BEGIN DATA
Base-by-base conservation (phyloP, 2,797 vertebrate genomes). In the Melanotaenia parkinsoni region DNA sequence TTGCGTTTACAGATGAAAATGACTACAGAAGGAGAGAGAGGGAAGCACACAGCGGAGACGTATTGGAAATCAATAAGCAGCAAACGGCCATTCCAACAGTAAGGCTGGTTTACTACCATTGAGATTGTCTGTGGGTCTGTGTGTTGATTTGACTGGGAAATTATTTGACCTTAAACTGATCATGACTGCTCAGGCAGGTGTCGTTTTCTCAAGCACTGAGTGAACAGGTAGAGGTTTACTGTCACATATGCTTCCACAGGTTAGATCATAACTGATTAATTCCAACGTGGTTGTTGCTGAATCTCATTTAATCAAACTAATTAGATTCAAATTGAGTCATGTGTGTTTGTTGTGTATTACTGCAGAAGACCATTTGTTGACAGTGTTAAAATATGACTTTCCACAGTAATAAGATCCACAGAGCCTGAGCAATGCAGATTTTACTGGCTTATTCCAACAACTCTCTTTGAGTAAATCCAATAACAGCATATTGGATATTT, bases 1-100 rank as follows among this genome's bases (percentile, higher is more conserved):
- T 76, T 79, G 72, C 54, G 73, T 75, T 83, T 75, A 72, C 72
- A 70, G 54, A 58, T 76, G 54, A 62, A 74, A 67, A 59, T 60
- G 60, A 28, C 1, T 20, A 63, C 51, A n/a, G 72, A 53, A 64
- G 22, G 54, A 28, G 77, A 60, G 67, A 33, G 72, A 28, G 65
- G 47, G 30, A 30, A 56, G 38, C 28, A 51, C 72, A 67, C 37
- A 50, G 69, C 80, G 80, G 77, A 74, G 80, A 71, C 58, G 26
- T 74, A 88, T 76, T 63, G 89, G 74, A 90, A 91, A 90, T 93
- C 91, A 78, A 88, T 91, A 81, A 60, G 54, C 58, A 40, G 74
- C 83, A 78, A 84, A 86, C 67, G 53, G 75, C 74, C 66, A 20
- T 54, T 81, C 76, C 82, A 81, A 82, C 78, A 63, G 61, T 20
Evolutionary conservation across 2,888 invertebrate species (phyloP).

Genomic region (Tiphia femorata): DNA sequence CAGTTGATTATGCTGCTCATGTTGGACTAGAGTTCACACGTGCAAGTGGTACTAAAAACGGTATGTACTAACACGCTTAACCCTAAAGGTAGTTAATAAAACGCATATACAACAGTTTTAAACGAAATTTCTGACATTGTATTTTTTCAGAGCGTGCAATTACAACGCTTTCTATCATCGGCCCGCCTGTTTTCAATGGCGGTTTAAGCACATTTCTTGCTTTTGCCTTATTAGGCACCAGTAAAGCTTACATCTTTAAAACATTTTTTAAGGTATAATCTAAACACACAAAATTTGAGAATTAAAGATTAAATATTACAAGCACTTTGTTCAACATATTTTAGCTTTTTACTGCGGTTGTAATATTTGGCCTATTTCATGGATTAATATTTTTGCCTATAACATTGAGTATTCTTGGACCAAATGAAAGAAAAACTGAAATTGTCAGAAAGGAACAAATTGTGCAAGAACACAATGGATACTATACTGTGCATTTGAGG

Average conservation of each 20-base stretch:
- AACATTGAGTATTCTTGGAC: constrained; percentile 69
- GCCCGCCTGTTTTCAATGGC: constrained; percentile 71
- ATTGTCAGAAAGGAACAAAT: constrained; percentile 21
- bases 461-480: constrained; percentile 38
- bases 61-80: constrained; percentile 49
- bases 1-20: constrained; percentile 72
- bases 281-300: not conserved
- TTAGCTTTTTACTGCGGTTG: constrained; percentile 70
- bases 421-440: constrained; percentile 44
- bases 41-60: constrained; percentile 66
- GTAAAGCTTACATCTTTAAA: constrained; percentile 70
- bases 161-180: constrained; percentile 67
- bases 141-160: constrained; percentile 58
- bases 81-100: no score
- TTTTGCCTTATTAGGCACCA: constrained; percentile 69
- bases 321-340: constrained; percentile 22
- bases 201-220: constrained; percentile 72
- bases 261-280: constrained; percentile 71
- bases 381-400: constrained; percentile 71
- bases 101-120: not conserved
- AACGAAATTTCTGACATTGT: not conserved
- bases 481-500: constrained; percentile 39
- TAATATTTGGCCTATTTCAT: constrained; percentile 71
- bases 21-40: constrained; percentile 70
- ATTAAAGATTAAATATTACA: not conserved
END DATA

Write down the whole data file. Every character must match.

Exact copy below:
Base-by-base conservation (phyloP, 2,797 vertebrate genomes). In the Melanotaenia parkinsoni region DNA sequence TTGCGTTTACAGATGAAAATGACTACAGAAGGAGAGAGAGGGAAGCACACAGCGGAGACGTATTGGAAATCAATAAGCAGCAAACGGCCATTCCAACAGTAAGGCTGGTTTACTACCATTGAGATTGTCTGTGGGTCTGTGTGTTGATTTGACTGGGAAATTATTTGACCTTAAACTGATCATGACTGCTCAGGCAGGTGTCGTTTTCTCAAGCACTGAGTGAACAGGTAGAGGTTTACTGTCACATATGCTTCCACAGGTTAGATCATAACTGATTAATTCCAACGTGGTTGTTGCTGAATCTCATTTAATCAAACTAATTAGATTCAAATTGAGTCATGTGTGTTTGTTGTGTATTACTGCAGAAGACCATTTGTTGACAGTGTTAAAATATGACTTTCCACAGTAATAAGATCCACAGAGCCTGAGCAATGCAGATTTTACTGGCTTATTCCAACAACTCTCTTTGAGTAAATCCAATAACAGCATATTGGATATTT, bases 1-100 rank as follows among this genome's bases (percentile, higher is more conserved):
- T 76, T 79, G 72, C 54, G 73, T 75, T 83, T 75, A 72, C 72
- A 70, G 54, A 58, T 76, G 54, A 62, A 74, A 67, A 59, T 60
- G 60, A 28, C 1, T 20, A 63, C 51, A n/a, G 72, A 53, A 64
- G 22, G 54, A 28, G 77, A 60, G 67, A 33, G 72, A 28, G 65
- G 47, G 30, A 30, A 56, G 38, C 28, A 51, C 72, A 67, C 37
- A 50, G 69, C 80, G 80, G 77, A 74, G 80, A 71, C 58, G 26
- T 74, A 88, T 76, T 63, G 89, G 74, A 90, A 91, A 90, T 93
- C 91, A 78, A 88, T 91, A 81, A 60, G 54, C 58, A 40, G 74
- C 83, A 78, A 84, A 86, C 67, G 53, G 75, C 74, C 66, A 20
- T 54, T 81, C 76, C 82, A 81, A 82, C 78, A 63, G 61, T 20
Evolutionary conservation across 2,888 invertebrate species (phyloP).

Genomic region (Tiphia femorata): DNA sequence CAGTTGATTATGCTGCTCATGTTGGACTAGAGTTCACACGTGCAAGTGGTACTAAAAACGGTATGTACTAACACGCTTAACCCTAAAGGTAGTTAATAAAACGCATATACAACAGTTTTAAACGAAATTTCTGACATTGTATTTTTTCAGAGCGTGCAATTACAACGCTTTCTATCATCGGCCCGCCTGTTTTCAATGGCGGTTTAAGCACATTTCTTGCTTTTGCCTTATTAGGCACCAGTAAAGCTTACATCTTTAAAACATTTTTTAAGGTATAATCTAAACACACAAAATTTGAGAATTAAAGATTAAATATTACAAGCACTTTGTTCAACATATTTTAGCTTTTTACTGCGGTTGTAATATTTGGCCTATTTCATGGATTAATATTTTTGCCTATAACATTGAGTATTCTTGGACCAAATGAAAGAAAAACTGAAATTGTCAGAAAGGAACAAATTGTGCAAGAACACAATGGATACTATACTGTGCATTTGAGG

Average conservation of each 20-base stretch:
- AACATTGAGTATTCTTGGAC: constrained; percentile 69
- GCCCGCCTGTTTTCAATGGC: constrained; percentile 71
- ATTGTCAGAAAGGAACAAAT: constrained; percentile 21
- bases 461-480: constrained; percentile 38
- bases 61-80: constrained; percentile 49
- bases 1-20: constrained; percentile 72
- bases 281-300: not conserved
- TTAGCTTTTTACTGCGGTTG: constrained; percentile 70
- bases 421-440: constrained; percentile 44
- bases 41-60: constrained; percentile 66
- GTAAAGCTTACATCTTTAAA: constrained; percentile 70
- bases 161-180: constrained; percentile 67
- bases 141-160: constrained; percentile 58
- bases 81-100: no score
- TTTTGCCTTATTAGGCACCA: constrained; percentile 69
- bases 321-340: constrained; percentile 22
- bases 201-220: constrained; percentile 72
- bases 261-280: constrained; percentile 71
- bases 381-400: constrained; percentile 71
- bases 101-120: not conserved
- AACGAAATTTCTGACATTGT: not conserved
- bases 481-500: constrained; percentile 39
- TAATATTTGGCCTATTTCAT: constrained; percentile 71
- bases 21-40: constrained; percentile 70
- ATTAAAGATTAAATATTACA: not conserved